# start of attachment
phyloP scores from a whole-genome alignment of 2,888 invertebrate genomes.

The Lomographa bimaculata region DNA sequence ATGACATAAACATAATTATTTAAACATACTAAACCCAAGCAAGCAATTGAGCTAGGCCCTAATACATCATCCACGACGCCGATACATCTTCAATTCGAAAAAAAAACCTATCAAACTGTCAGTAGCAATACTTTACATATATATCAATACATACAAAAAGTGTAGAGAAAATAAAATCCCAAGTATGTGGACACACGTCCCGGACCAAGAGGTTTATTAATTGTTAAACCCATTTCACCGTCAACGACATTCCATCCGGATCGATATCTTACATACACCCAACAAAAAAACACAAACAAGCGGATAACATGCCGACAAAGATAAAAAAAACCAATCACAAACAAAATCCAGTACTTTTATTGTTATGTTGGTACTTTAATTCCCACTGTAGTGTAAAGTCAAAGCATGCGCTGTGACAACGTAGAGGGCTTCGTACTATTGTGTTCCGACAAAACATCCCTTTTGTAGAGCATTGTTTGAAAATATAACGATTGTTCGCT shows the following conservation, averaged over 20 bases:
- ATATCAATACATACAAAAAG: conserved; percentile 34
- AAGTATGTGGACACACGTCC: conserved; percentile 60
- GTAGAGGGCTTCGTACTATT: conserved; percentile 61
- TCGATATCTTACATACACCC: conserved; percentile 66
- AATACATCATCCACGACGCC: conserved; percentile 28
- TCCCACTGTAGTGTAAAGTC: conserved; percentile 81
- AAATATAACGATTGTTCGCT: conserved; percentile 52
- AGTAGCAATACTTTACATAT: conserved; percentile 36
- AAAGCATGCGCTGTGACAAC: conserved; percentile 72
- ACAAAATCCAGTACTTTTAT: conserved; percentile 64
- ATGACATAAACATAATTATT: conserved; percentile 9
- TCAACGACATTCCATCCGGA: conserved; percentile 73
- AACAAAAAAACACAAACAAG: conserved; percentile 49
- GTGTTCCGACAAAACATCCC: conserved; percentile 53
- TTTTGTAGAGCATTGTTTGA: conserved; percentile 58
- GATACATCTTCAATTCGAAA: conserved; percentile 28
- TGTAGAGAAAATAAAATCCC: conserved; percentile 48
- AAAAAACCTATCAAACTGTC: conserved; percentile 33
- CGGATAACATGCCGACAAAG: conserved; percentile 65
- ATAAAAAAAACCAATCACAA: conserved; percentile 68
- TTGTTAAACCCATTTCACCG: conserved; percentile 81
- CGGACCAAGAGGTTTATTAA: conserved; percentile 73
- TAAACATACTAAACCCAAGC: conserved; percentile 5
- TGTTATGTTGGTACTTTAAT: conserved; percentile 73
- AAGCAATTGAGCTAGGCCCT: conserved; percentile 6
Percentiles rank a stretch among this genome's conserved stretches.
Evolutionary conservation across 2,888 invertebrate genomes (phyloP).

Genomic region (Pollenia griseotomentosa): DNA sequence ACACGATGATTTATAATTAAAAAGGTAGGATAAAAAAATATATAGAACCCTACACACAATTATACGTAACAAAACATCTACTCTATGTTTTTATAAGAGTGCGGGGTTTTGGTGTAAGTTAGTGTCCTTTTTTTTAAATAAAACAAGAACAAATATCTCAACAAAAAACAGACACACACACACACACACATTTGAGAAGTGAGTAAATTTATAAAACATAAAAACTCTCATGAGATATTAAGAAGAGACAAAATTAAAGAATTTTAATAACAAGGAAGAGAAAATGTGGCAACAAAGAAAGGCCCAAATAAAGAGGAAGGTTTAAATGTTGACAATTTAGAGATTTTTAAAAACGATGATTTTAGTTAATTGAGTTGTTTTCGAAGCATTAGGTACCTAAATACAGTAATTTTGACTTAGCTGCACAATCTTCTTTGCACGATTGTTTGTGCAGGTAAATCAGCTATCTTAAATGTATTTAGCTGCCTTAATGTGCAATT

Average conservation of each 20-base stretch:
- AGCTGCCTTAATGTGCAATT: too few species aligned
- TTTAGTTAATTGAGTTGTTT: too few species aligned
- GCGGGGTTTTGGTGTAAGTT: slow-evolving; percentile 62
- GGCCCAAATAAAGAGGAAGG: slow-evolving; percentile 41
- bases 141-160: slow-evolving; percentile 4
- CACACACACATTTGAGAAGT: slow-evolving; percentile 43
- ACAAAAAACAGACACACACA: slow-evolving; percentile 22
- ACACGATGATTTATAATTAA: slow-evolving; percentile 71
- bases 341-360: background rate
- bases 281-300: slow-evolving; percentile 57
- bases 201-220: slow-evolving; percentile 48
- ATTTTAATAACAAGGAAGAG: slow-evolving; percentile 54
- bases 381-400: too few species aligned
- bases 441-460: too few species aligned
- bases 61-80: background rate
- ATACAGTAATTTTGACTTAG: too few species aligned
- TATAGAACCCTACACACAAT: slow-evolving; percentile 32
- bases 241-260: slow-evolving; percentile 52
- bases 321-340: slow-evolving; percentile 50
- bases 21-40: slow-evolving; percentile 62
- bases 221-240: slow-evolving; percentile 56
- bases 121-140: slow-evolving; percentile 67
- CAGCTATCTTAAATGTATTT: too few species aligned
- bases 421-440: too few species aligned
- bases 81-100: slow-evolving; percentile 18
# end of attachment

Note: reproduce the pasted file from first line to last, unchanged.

phyloP scores from a whole-genome alignment of 2,888 invertebrate genomes.

The Lomographa bimaculata region DNA sequence ATGACATAAACATAATTATTTAAACATACTAAACCCAAGCAAGCAATTGAGCTAGGCCCTAATACATCATCCACGACGCCGATACATCTTCAATTCGAAAAAAAAACCTATCAAACTGTCAGTAGCAATACTTTACATATATATCAATACATACAAAAAGTGTAGAGAAAATAAAATCCCAAGTATGTGGACACACGTCCCGGACCAAGAGGTTTATTAATTGTTAAACCCATTTCACCGTCAACGACATTCCATCCGGATCGATATCTTACATACACCCAACAAAAAAACACAAACAAGCGGATAACATGCCGACAAAGATAAAAAAAACCAATCACAAACAAAATCCAGTACTTTTATTGTTATGTTGGTACTTTAATTCCCACTGTAGTGTAAAGTCAAAGCATGCGCTGTGACAACGTAGAGGGCTTCGTACTATTGTGTTCCGACAAAACATCCCTTTTGTAGAGCATTGTTTGAAAATATAACGATTGTTCGCT shows the following conservation, averaged over 20 bases:
- ATATCAATACATACAAAAAG: conserved; percentile 34
- AAGTATGTGGACACACGTCC: conserved; percentile 60
- GTAGAGGGCTTCGTACTATT: conserved; percentile 61
- TCGATATCTTACATACACCC: conserved; percentile 66
- AATACATCATCCACGACGCC: conserved; percentile 28
- TCCCACTGTAGTGTAAAGTC: conserved; percentile 81
- AAATATAACGATTGTTCGCT: conserved; percentile 52
- AGTAGCAATACTTTACATAT: conserved; percentile 36
- AAAGCATGCGCTGTGACAAC: conserved; percentile 72
- ACAAAATCCAGTACTTTTAT: conserved; percentile 64
- ATGACATAAACATAATTATT: conserved; percentile 9
- TCAACGACATTCCATCCGGA: conserved; percentile 73
- AACAAAAAAACACAAACAAG: conserved; percentile 49
- GTGTTCCGACAAAACATCCC: conserved; percentile 53
- TTTTGTAGAGCATTGTTTGA: conserved; percentile 58
- GATACATCTTCAATTCGAAA: conserved; percentile 28
- TGTAGAGAAAATAAAATCCC: conserved; percentile 48
- AAAAAACCTATCAAACTGTC: conserved; percentile 33
- CGGATAACATGCCGACAAAG: conserved; percentile 65
- ATAAAAAAAACCAATCACAA: conserved; percentile 68
- TTGTTAAACCCATTTCACCG: conserved; percentile 81
- CGGACCAAGAGGTTTATTAA: conserved; percentile 73
- TAAACATACTAAACCCAAGC: conserved; percentile 5
- TGTTATGTTGGTACTTTAAT: conserved; percentile 73
- AAGCAATTGAGCTAGGCCCT: conserved; percentile 6
Percentiles rank a stretch among this genome's conserved stretches.
Evolutionary conservation across 2,888 invertebrate genomes (phyloP).

Genomic region (Pollenia griseotomentosa): DNA sequence ACACGATGATTTATAATTAAAAAGGTAGGATAAAAAAATATATAGAACCCTACACACAATTATACGTAACAAAACATCTACTCTATGTTTTTATAAGAGTGCGGGGTTTTGGTGTAAGTTAGTGTCCTTTTTTTTAAATAAAACAAGAACAAATATCTCAACAAAAAACAGACACACACACACACACACATTTGAGAAGTGAGTAAATTTATAAAACATAAAAACTCTCATGAGATATTAAGAAGAGACAAAATTAAAGAATTTTAATAACAAGGAAGAGAAAATGTGGCAACAAAGAAAGGCCCAAATAAAGAGGAAGGTTTAAATGTTGACAATTTAGAGATTTTTAAAAACGATGATTTTAGTTAATTGAGTTGTTTTCGAAGCATTAGGTACCTAAATACAGTAATTTTGACTTAGCTGCACAATCTTCTTTGCACGATTGTTTGTGCAGGTAAATCAGCTATCTTAAATGTATTTAGCTGCCTTAATGTGCAATT

Average conservation of each 20-base stretch:
- AGCTGCCTTAATGTGCAATT: too few species aligned
- TTTAGTTAATTGAGTTGTTT: too few species aligned
- GCGGGGTTTTGGTGTAAGTT: slow-evolving; percentile 62
- GGCCCAAATAAAGAGGAAGG: slow-evolving; percentile 41
- bases 141-160: slow-evolving; percentile 4
- CACACACACATTTGAGAAGT: slow-evolving; percentile 43
- ACAAAAAACAGACACACACA: slow-evolving; percentile 22
- ACACGATGATTTATAATTAA: slow-evolving; percentile 71
- bases 341-360: background rate
- bases 281-300: slow-evolving; percentile 57
- bases 201-220: slow-evolving; percentile 48
- ATTTTAATAACAAGGAAGAG: slow-evolving; percentile 54
- bases 381-400: too few species aligned
- bases 441-460: too few species aligned
- bases 61-80: background rate
- ATACAGTAATTTTGACTTAG: too few species aligned
- TATAGAACCCTACACACAAT: slow-evolving; percentile 32
- bases 241-260: slow-evolving; percentile 52
- bases 321-340: slow-evolving; percentile 50
- bases 21-40: slow-evolving; percentile 62
- bases 221-240: slow-evolving; percentile 56
- bases 121-140: slow-evolving; percentile 67
- CAGCTATCTTAAATGTATTT: too few species aligned
- bases 421-440: too few species aligned
- bases 81-100: slow-evolving; percentile 18